On May 29, 2015, President Muhammadu Buhari inherited an economy that, by the testimony of the World Investment Report, prepared by the Geneva-based United Nations Conference on Trade and Development (UNCTAD), was the number one destination for foreign direct investment in Africa. In the five years of President Jonathan, Direct Foreign Investment stood at about 35.25 Billion Dollars. You can compare this to the 11.55 Billion Dollars Direct Foreign Investment received from 2016 to 2020.
Nigeria’s worrying debt profile and poverty rate, as well as diminishing foreign investment and a double jobless rate, were also highlighted by the former aviation minister. He said that while inflation, poverty, and unemployment rates were in the single digits prior to Mr Jonathan’s resignation in May 2015, they are now more than doubled under Mr Buhari’s administration.
The Jonathan administration handed over a $550 billion economy (largest in Africa and 26th globally) and a diversified economy.
On May 29, 2015, President Jonathan left behind an economy with a stable currency, where the Naira exchanged for ?199 to $1, and Nigeria had a single-digit inflation rate. Today, after 2406 days of the current administration headline inflation rate hovers above 15%.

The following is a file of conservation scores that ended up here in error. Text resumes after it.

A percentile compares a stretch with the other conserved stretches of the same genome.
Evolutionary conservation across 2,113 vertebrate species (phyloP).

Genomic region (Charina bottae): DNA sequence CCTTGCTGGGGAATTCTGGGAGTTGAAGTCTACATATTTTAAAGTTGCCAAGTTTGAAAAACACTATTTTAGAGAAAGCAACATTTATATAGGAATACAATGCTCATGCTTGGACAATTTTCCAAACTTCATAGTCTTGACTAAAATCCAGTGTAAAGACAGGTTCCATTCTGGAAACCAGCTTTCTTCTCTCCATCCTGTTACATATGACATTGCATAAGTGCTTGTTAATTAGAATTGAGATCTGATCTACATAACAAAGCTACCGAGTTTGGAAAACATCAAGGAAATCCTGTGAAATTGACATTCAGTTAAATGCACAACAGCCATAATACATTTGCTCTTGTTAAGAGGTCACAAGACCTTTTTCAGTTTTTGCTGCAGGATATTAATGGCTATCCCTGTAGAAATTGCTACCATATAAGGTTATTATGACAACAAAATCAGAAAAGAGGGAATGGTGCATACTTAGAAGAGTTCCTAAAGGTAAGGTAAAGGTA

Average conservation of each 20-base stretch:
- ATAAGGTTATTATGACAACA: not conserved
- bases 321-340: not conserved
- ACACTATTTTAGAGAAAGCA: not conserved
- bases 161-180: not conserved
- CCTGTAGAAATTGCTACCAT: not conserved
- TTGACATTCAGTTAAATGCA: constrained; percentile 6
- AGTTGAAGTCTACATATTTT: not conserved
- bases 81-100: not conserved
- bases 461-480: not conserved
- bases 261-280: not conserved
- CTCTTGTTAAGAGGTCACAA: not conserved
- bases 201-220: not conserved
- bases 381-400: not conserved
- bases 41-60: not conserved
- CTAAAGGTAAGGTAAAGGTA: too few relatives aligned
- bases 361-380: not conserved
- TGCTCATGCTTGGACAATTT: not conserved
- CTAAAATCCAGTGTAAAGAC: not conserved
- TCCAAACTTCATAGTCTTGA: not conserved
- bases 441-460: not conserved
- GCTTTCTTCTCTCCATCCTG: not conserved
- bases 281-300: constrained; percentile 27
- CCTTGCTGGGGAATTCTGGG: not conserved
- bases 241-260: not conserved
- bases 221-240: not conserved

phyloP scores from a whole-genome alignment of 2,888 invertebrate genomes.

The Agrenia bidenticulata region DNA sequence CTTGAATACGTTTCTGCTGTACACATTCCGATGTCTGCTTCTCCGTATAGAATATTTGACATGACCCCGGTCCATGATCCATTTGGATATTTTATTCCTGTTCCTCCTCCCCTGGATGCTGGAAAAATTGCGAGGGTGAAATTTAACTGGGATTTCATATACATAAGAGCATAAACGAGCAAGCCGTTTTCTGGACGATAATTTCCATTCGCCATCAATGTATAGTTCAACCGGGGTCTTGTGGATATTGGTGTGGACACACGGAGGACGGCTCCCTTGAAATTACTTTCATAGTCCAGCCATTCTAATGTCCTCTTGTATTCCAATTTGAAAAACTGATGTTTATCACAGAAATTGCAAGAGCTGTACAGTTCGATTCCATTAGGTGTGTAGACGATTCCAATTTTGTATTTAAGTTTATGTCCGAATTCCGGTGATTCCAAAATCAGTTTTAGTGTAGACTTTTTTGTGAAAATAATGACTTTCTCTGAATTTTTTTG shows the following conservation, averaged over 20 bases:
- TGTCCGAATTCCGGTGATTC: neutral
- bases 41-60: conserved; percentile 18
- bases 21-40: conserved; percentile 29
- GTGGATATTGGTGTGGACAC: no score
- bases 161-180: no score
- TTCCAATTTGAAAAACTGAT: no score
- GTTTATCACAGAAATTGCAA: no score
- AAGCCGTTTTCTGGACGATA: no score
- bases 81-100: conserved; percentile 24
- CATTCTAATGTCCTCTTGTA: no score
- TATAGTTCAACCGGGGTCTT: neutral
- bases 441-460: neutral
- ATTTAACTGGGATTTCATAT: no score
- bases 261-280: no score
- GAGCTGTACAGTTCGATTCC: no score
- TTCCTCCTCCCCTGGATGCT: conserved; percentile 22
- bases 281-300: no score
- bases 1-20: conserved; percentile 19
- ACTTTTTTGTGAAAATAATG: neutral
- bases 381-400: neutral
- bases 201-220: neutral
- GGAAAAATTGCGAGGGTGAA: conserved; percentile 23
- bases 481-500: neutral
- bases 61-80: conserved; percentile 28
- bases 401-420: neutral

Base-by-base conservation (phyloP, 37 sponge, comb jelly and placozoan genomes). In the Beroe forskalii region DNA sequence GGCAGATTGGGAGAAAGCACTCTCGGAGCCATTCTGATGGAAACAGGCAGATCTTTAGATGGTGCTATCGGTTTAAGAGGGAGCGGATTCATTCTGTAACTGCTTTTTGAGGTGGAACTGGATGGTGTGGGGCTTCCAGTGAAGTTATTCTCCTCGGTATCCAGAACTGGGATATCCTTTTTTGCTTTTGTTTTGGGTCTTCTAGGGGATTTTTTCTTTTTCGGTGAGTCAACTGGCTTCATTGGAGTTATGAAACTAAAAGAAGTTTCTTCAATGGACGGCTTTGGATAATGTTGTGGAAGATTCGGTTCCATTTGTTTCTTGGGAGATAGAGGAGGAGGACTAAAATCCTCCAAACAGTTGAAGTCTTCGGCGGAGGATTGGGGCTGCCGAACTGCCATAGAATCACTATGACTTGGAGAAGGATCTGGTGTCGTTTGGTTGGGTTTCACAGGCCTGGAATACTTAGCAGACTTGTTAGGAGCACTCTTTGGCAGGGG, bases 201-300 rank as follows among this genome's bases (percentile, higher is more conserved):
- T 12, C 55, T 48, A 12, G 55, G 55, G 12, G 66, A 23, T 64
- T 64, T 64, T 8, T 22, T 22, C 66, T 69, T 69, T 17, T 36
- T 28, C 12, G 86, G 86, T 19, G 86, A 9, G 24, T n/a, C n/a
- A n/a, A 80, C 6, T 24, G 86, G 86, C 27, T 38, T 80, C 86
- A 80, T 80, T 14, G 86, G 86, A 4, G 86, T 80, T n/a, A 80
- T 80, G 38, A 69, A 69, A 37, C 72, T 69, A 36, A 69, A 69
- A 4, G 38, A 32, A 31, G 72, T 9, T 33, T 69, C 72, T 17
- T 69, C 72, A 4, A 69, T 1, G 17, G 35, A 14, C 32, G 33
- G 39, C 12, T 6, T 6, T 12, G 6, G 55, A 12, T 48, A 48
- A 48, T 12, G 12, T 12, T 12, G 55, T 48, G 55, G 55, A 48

Under President Jonathan, the unemployment rate stood at 7.5% (better than European Union) today. According to the National Bureau of Statistics, six and half years after Governor Amaechi’s government came in, unemployment is 33%.
Before the government came in, Nigeria’s poverty rate was 32% as of May 2015. We need not compare it against 71% today after 78 months of President Buhari’s administration.
Our External debt as of May 2015 stood at $7.3 billion, the Gini coefficient (degree of inequality) was not different from China’s as of 2015. In 343 weeks and four days of the current administration, our external debt has ballooned to $37.9 billion as of September 2021. It is important to point out that over 48% are bilateral and commercial loans.
With the facts above, I am sure that the Minister of Transport will rethink his fixation on the past and focus on the clear and present danger of an economy on the path to Argentina – sovereign debt default.
In the face of declining revenues, available public data revealed that external debt servicing gulped $1.82 billion between January and September 2021; this is 43.9% higher than the $1.27 billion spent in the corresponding period of 2020.
In the same period of January to September 2021, Domestic debt servicing rose to N1.74 trillion from N1.53 trillion recorded in the same period of 2020.
These issues should worry the Honourable Minister, coupled with unlocking the asphyxiating gridlock that Apapa port has created in the economy.
2406 days after, a clear 557 days (1 year five months) more than President Jonathan governed Nigeria; this administration’s economic policies and heightened insecurity have left the country comatose.
Minister Amaechi and the APC government should stop this perennial blame game and focus on redeeming its tattered image by signing the electoral bill passed by a legislature it controls.